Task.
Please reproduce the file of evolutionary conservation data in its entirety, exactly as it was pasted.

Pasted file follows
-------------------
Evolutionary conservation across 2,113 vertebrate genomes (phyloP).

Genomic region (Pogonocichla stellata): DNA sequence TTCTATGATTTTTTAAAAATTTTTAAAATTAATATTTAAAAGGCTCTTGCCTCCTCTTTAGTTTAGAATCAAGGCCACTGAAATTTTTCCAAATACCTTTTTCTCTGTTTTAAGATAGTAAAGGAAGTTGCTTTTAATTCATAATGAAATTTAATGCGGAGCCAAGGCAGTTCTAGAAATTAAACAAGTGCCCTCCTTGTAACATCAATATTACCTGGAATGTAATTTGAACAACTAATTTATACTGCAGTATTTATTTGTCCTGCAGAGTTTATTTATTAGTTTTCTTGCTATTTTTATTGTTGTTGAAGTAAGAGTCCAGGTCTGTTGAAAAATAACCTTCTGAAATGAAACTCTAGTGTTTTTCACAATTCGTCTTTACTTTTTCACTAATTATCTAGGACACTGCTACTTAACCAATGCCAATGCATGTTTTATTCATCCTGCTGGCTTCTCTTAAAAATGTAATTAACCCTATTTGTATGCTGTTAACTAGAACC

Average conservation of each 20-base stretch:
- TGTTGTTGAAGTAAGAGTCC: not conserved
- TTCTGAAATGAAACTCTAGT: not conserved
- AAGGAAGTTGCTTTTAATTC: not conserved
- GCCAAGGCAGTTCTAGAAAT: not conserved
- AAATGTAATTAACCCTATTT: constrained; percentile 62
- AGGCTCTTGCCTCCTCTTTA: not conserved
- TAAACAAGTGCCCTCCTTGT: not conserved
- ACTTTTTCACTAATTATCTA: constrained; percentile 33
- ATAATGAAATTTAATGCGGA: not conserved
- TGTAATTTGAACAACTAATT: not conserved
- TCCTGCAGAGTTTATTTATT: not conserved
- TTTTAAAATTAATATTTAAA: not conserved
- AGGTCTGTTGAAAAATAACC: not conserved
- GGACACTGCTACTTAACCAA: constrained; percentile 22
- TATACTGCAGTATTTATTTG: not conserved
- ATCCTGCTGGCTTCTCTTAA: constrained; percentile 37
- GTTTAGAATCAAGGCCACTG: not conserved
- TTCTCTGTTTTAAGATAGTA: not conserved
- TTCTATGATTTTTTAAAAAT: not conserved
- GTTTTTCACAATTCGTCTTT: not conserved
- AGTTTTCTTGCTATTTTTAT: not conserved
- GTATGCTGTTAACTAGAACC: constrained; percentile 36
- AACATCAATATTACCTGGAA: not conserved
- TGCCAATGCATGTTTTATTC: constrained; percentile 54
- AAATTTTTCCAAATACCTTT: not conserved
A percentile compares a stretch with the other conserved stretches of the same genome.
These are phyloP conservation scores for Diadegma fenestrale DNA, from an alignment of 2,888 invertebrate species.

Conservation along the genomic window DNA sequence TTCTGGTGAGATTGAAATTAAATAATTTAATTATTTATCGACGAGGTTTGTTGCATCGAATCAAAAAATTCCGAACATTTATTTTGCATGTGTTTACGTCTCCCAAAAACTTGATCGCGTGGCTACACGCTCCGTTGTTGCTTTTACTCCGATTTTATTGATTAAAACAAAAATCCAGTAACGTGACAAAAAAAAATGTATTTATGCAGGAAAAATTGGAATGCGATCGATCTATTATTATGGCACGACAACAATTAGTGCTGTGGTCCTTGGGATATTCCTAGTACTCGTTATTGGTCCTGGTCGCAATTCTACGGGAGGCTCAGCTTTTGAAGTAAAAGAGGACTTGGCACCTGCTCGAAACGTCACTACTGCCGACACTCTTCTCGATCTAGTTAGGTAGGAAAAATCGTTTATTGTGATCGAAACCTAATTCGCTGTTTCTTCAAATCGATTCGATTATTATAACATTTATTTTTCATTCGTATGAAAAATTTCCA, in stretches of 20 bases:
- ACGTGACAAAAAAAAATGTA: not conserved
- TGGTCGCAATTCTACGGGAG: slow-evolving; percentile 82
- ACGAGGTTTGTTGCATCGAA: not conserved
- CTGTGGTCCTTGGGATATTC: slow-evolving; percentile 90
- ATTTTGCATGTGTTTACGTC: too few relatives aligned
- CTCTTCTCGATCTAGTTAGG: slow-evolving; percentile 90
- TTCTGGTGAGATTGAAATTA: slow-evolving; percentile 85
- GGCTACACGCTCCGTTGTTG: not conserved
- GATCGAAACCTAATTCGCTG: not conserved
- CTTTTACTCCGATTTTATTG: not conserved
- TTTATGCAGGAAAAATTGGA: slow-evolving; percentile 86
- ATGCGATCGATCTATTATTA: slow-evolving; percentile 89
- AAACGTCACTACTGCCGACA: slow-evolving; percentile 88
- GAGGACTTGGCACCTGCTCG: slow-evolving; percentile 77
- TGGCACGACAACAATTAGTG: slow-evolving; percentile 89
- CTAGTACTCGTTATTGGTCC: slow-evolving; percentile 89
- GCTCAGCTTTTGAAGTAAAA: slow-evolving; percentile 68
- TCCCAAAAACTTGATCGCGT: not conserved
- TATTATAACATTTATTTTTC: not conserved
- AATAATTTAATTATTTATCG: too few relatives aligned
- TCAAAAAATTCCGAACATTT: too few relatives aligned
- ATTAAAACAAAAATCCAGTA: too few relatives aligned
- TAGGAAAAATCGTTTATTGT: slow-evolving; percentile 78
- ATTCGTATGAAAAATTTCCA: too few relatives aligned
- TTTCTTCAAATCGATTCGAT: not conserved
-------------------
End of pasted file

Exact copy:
Evolutionary conservation across 2,113 vertebrate genomes (phyloP).

Genomic region (Pogonocichla stellata): DNA sequence TTCTATGATTTTTTAAAAATTTTTAAAATTAATATTTAAAAGGCTCTTGCCTCCTCTTTAGTTTAGAATCAAGGCCACTGAAATTTTTCCAAATACCTTTTTCTCTGTTTTAAGATAGTAAAGGAAGTTGCTTTTAATTCATAATGAAATTTAATGCGGAGCCAAGGCAGTTCTAGAAATTAAACAAGTGCCCTCCTTGTAACATCAATATTACCTGGAATGTAATTTGAACAACTAATTTATACTGCAGTATTTATTTGTCCTGCAGAGTTTATTTATTAGTTTTCTTGCTATTTTTATTGTTGTTGAAGTAAGAGTCCAGGTCTGTTGAAAAATAACCTTCTGAAATGAAACTCTAGTGTTTTTCACAATTCGTCTTTACTTTTTCACTAATTATCTAGGACACTGCTACTTAACCAATGCCAATGCATGTTTTATTCATCCTGCTGGCTTCTCTTAAAAATGTAATTAACCCTATTTGTATGCTGTTAACTAGAACC

Average conservation of each 20-base stretch:
- TGTTGTTGAAGTAAGAGTCC: not conserved
- TTCTGAAATGAAACTCTAGT: not conserved
- AAGGAAGTTGCTTTTAATTC: not conserved
- GCCAAGGCAGTTCTAGAAAT: not conserved
- AAATGTAATTAACCCTATTT: constrained; percentile 62
- AGGCTCTTGCCTCCTCTTTA: not conserved
- TAAACAAGTGCCCTCCTTGT: not conserved
- ACTTTTTCACTAATTATCTA: constrained; percentile 33
- ATAATGAAATTTAATGCGGA: not conserved
- TGTAATTTGAACAACTAATT: not conserved
- TCCTGCAGAGTTTATTTATT: not conserved
- TTTTAAAATTAATATTTAAA: not conserved
- AGGTCTGTTGAAAAATAACC: not conserved
- GGACACTGCTACTTAACCAA: constrained; percentile 22
- TATACTGCAGTATTTATTTG: not conserved
- ATCCTGCTGGCTTCTCTTAA: constrained; percentile 37
- GTTTAGAATCAAGGCCACTG: not conserved
- TTCTCTGTTTTAAGATAGTA: not conserved
- TTCTATGATTTTTTAAAAAT: not conserved
- GTTTTTCACAATTCGTCTTT: not conserved
- AGTTTTCTTGCTATTTTTAT: not conserved
- GTATGCTGTTAACTAGAACC: constrained; percentile 36
- AACATCAATATTACCTGGAA: not conserved
- TGCCAATGCATGTTTTATTC: constrained; percentile 54
- AAATTTTTCCAAATACCTTT: not conserved
A percentile compares a stretch with the other conserved stretches of the same genome.
These are phyloP conservation scores for Diadegma fenestrale DNA, from an alignment of 2,888 invertebrate species.

Conservation along the genomic window DNA sequence TTCTGGTGAGATTGAAATTAAATAATTTAATTATTTATCGACGAGGTTTGTTGCATCGAATCAAAAAATTCCGAACATTTATTTTGCATGTGTTTACGTCTCCCAAAAACTTGATCGCGTGGCTACACGCTCCGTTGTTGCTTTTACTCCGATTTTATTGATTAAAACAAAAATCCAGTAACGTGACAAAAAAAAATGTATTTATGCAGGAAAAATTGGAATGCGATCGATCTATTATTATGGCACGACAACAATTAGTGCTGTGGTCCTTGGGATATTCCTAGTACTCGTTATTGGTCCTGGTCGCAATTCTACGGGAGGCTCAGCTTTTGAAGTAAAAGAGGACTTGGCACCTGCTCGAAACGTCACTACTGCCGACACTCTTCTCGATCTAGTTAGGTAGGAAAAATCGTTTATTGTGATCGAAACCTAATTCGCTGTTTCTTCAAATCGATTCGATTATTATAACATTTATTTTTCATTCGTATGAAAAATTTCCA, in stretches of 20 bases:
- ACGTGACAAAAAAAAATGTA: not conserved
- TGGTCGCAATTCTACGGGAG: slow-evolving; percentile 82
- ACGAGGTTTGTTGCATCGAA: not conserved
- CTGTGGTCCTTGGGATATTC: slow-evolving; percentile 90
- ATTTTGCATGTGTTTACGTC: too few relatives aligned
- CTCTTCTCGATCTAGTTAGG: slow-evolving; percentile 90
- TTCTGGTGAGATTGAAATTA: slow-evolving; percentile 85
- GGCTACACGCTCCGTTGTTG: not conserved
- GATCGAAACCTAATTCGCTG: not conserved
- CTTTTACTCCGATTTTATTG: not conserved
- TTTATGCAGGAAAAATTGGA: slow-evolving; percentile 86
- ATGCGATCGATCTATTATTA: slow-evolving; percentile 89
- AAACGTCACTACTGCCGACA: slow-evolving; percentile 88
- GAGGACTTGGCACCTGCTCG: slow-evolving; percentile 77
- TGGCACGACAACAATTAGTG: slow-evolving; percentile 89
- CTAGTACTCGTTATTGGTCC: slow-evolving; percentile 89
- GCTCAGCTTTTGAAGTAAAA: slow-evolving; percentile 68
- TCCCAAAAACTTGATCGCGT: not conserved
- TATTATAACATTTATTTTTC: not conserved
- AATAATTTAATTATTTATCG: too few relatives aligned
- TCAAAAAATTCCGAACATTT: too few relatives aligned
- ATTAAAACAAAAATCCAGTA: too few relatives aligned
- TAGGAAAAATCGTTTATTGT: slow-evolving; percentile 78
- ATTCGTATGAAAAATTTCCA: too few relatives aligned
- TTTCTTCAAATCGATTCGAT: not conserved